Friday, 15 July 2011


This species of amaranth is not cultivated for its grain as are others in the Amaranthus species, but for its leaves which are a traditional food in Bangladesh. Other amaranths are currently being investigated for their grain for example A. caudatus, A. cruentis and A.  hypochondriacus as this is very nutritious, so could help stave off malnutrition in still-developing countries, and also may be a useful biofuel.
   There are seeds, of course from the elephant’s head amaranth, (also known as pigweed, Joseph’s coat and a number of other names) and these may be eaten, but the main reason for its cultivation is its leaves which are eaten like spinach. It is said to be a substitute for asparagus. The leaves are rich in vitamin A and contain B-complex vitamins as well as vitamin C. It contains the minerals phosphorous, calcium, iron, manganese and potassium. These make it useful for bones, blood and to help cure anaemia.
  The seeds from this plant contain saponins so before it is eaten it should be soaked for 12 hours and then the water should be discarded before they are boiled. They are very gelatinous, and need to be cooked slowly.
  The plant is used in traditional medicine in a number of countries, and in China the leaves are used to treat dysentery. The leaves are simmered for a few minutes, then honey is added and this is cooked for a few minutes longer, before it is eaten.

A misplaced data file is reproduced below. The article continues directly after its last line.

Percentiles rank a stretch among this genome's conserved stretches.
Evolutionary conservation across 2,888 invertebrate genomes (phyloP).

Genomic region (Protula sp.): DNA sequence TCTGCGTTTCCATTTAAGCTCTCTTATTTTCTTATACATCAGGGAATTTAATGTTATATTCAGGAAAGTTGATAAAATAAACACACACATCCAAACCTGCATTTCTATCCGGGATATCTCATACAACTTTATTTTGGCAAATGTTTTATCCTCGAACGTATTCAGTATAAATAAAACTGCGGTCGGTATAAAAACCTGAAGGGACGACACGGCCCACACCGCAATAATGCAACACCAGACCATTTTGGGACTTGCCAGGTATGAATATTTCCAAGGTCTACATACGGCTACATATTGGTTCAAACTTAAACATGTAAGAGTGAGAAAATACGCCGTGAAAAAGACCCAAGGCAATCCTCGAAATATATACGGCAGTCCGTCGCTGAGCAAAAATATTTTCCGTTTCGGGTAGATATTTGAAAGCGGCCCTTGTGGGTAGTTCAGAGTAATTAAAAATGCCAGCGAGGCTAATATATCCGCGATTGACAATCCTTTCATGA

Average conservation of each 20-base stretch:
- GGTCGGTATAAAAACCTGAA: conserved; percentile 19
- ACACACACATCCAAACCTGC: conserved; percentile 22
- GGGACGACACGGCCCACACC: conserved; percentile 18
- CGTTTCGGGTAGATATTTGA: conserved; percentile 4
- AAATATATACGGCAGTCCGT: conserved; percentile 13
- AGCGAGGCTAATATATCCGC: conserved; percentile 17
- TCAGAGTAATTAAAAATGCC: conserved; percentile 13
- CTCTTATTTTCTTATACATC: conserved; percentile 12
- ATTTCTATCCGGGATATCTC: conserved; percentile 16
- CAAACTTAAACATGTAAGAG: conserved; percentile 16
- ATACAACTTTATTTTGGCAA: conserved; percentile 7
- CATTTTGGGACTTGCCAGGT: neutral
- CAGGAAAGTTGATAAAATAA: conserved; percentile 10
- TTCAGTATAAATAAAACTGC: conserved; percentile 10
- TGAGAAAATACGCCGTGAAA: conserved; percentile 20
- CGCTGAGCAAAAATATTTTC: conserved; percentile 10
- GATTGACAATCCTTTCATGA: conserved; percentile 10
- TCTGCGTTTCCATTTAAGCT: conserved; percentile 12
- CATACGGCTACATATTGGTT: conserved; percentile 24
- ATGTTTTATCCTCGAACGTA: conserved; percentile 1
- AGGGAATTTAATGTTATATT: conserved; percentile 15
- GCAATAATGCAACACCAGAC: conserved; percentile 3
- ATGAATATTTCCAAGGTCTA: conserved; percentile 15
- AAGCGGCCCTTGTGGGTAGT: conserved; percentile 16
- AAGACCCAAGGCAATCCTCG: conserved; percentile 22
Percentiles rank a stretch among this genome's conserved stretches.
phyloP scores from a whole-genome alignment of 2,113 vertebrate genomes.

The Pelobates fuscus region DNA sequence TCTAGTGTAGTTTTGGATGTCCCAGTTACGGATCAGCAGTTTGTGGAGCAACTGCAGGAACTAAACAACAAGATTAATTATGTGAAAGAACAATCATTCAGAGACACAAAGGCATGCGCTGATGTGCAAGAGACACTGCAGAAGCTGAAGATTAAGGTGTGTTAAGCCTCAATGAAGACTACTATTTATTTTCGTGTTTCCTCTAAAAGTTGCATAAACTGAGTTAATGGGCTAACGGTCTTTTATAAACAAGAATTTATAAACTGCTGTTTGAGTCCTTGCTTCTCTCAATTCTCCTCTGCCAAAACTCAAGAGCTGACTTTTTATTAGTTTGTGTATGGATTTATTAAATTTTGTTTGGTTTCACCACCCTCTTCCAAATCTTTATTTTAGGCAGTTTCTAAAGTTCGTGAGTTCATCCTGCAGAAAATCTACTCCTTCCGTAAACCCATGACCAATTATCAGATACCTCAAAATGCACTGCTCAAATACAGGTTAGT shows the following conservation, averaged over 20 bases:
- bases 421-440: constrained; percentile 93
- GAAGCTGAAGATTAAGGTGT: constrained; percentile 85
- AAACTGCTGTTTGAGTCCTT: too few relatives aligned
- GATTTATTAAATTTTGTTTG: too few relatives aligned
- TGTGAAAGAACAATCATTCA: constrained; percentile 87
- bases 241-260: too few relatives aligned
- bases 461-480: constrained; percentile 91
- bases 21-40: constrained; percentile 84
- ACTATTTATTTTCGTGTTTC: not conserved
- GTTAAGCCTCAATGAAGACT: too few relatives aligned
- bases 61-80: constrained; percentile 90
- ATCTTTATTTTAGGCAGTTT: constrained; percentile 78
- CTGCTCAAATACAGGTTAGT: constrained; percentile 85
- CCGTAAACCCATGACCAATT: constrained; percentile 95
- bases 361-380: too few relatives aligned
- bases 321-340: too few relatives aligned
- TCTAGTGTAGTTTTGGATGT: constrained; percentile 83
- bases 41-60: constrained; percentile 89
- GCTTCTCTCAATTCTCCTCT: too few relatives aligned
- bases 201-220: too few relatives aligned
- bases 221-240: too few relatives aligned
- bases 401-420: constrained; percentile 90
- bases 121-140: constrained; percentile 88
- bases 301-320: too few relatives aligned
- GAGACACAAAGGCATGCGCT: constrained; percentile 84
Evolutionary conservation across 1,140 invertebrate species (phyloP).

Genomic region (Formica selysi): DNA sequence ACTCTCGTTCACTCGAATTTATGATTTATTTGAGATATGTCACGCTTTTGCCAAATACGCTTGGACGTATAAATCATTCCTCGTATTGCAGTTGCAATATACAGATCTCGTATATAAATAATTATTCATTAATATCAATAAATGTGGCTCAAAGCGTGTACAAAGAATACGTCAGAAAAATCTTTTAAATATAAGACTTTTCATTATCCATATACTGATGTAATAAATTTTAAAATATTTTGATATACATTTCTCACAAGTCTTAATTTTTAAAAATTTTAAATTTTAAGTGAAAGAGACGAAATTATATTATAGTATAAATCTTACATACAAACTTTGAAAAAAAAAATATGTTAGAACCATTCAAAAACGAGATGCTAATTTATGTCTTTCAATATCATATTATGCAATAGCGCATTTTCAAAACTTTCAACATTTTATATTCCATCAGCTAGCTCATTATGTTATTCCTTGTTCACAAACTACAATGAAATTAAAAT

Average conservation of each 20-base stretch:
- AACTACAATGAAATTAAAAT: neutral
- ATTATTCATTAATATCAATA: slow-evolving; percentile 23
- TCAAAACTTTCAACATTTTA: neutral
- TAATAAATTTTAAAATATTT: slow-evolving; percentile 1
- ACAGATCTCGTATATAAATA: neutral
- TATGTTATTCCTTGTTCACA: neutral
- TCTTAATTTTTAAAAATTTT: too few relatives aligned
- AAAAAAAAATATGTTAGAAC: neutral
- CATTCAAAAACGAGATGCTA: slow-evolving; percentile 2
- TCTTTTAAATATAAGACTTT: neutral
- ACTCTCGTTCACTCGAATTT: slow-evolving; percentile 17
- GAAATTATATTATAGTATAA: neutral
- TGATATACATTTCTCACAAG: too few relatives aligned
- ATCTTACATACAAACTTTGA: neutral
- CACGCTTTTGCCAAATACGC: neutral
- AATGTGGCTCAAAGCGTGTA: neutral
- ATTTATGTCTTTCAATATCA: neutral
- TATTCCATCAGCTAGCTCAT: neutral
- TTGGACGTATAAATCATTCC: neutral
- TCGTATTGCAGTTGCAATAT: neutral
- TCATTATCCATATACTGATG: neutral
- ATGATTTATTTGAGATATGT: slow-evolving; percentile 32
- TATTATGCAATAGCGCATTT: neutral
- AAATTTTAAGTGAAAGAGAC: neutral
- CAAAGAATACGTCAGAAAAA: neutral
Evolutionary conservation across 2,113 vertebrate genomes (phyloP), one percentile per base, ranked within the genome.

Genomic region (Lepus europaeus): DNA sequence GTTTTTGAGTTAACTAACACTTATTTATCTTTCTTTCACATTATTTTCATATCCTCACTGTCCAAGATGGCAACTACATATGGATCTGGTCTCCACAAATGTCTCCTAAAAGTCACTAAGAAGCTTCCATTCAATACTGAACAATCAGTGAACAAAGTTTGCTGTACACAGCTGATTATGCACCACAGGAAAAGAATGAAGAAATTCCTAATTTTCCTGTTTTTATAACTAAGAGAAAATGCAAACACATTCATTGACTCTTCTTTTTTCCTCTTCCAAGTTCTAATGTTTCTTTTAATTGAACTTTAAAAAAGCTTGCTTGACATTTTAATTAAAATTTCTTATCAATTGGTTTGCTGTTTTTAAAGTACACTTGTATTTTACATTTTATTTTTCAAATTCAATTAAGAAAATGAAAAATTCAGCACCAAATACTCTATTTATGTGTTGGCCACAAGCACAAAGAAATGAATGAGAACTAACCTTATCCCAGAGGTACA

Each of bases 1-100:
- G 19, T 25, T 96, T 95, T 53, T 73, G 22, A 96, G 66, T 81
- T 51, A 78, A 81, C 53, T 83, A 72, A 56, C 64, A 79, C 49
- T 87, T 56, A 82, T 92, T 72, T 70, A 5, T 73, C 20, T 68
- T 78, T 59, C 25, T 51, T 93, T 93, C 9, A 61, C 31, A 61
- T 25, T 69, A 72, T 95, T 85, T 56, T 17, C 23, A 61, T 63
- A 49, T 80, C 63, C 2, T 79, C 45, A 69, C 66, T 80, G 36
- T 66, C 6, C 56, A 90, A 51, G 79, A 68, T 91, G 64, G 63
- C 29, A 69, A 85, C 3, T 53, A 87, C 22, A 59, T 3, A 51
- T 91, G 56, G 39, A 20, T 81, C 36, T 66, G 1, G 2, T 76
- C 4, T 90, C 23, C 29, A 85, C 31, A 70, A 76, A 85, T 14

A tisane can be made with a teaspoon of the leaves, chopped then boiled with a cupful of cold water. You should allow the leaves to steep for 10 minutes before straining and drinking.
  It is thought that the galactosyl diacylglycosides present in the plant can inhibit the growth of some cancer cells, although more research is currently needed.
  Traditionally the plant is used with Cucurbita moschato, winter squash, to stop haemorrhaging after abortions, while a decoction of very old leaves is taken to improve night vision and to strengthen the liver.
  It is thought that it may boost the immune system, but more research is needed, and it may also help to reduce the risk of heart disease.
   In Jamaica it is used as a salad green, and is believed to have diuretic properties and be useful in cases of oedema. In Ayurvedic medicine it is also used for menstruation problems, and for general weakness, and this makes sense as it contains protein as well as the vitamins and minerals needed in our diets.
  In many countries it is grown for purely ornamental purposes, so you may have it in your garden.

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